Cameron sent a copy of the above letter to Peterson; and that corporation on June 4th wrote appellant's attorney a letter asking for an itemization of the $1,167.50. On June 7, 1956, $190 was paid on appellant's account, leaving a balance of $977.50. On June 18, 1956 appellant filed with the Circuit Clerk of Howard County a notice of lien, which described the property, briefly stated the amount of labor and materials, and showed the balance to be $977.50.

On June 30, 1956 (well within 90 days from the last item furnished) appellant filed suit in the Howard Chancery Court against Cameron and Peterson, praying, *314 inter alia,[2] for judgment for $977.50 and a foreclosure of appellant's lien on the building. Service on each of the defendant corporations was duly obtained on the agent or proper officer in Pulaski County.

On August 23, 1956 Cameron filed its "Motion to Quash Service and Dismiss", claiming: (a) that it owned no property in Howard County; (b) that it did not contract with Peterson to build a building in Howard County; (c) that it did not have a building constructed in Howard County; and (d) that because of these matters it can be sued only in Pulaski County. Likewise, Peterson filed its motion, claiming: (a) that Peterson was domiciled in Pulaski County and entitled to be sued in that County; (b) that Cameron did not employ Peterson to construct the building in question; (c) that the building was not built for Cameron; and (d) that the plaintiff has not given statutory notice in the statutory manner to the owner of the property upon which he claims a materialmen's lien, and that he is not entitled to a lien on said property.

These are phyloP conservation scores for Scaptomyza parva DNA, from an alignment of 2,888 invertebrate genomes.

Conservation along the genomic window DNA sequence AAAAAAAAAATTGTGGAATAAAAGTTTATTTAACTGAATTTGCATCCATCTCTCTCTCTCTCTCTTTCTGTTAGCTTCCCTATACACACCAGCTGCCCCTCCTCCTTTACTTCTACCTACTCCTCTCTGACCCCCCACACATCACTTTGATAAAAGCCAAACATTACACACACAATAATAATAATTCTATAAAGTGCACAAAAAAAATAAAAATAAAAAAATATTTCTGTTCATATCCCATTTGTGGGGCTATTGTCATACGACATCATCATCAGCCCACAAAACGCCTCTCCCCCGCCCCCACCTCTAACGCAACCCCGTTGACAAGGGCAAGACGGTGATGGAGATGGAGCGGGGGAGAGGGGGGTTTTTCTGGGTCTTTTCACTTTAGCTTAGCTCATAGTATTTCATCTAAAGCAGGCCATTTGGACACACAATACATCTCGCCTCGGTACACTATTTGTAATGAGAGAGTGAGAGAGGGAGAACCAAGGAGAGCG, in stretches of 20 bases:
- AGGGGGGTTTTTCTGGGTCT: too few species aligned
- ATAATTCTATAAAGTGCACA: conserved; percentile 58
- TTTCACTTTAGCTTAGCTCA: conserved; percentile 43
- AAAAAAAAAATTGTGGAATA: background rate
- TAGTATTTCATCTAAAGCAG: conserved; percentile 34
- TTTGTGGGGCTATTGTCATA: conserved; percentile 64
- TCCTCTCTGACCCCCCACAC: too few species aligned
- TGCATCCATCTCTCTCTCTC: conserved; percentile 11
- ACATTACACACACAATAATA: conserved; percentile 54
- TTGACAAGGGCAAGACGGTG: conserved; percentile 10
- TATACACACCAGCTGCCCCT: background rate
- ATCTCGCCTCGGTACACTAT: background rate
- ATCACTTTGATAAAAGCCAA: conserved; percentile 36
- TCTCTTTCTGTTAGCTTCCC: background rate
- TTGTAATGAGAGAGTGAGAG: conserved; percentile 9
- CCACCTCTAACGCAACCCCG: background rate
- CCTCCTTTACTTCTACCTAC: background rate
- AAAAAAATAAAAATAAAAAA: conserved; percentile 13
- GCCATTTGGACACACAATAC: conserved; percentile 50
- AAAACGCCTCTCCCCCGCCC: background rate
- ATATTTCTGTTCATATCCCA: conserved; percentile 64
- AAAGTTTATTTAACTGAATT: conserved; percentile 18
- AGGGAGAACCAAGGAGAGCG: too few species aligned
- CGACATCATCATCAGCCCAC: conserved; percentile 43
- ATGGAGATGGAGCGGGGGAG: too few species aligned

On September 10, 1956 appellant filed an amendment to his complaint stating that Nashville Feed Mills, Inc. was an Arkansas corporation, organized by the shareholders of Cameron, was the same as Cameron, and had the same officers and agent for service of process as Cameron; that the two corporations are identical; and that Nashville Feed Mills, Inc. should be added as a defendant. On October 1, 1956 Nashville filed its "Motion to Dismiss and Quash", claiming, inter alia:

"That plaintiff has not given statutory notice in the statutory manner to this defendant, Nashville Feed Mills, upon whose property this plaintiff claims a lien and that, therefore, plaintiff is not entitled to a lien against the property owned by this defendant. "That the action brought by this plaintiff against the defendant, Nashville Feed Mills, was not instituted within the statutory time provided for by law, in that the claim against this defendant was not filed until after more than ninety (90) days had elapsed since the last work was claimed to have been performed."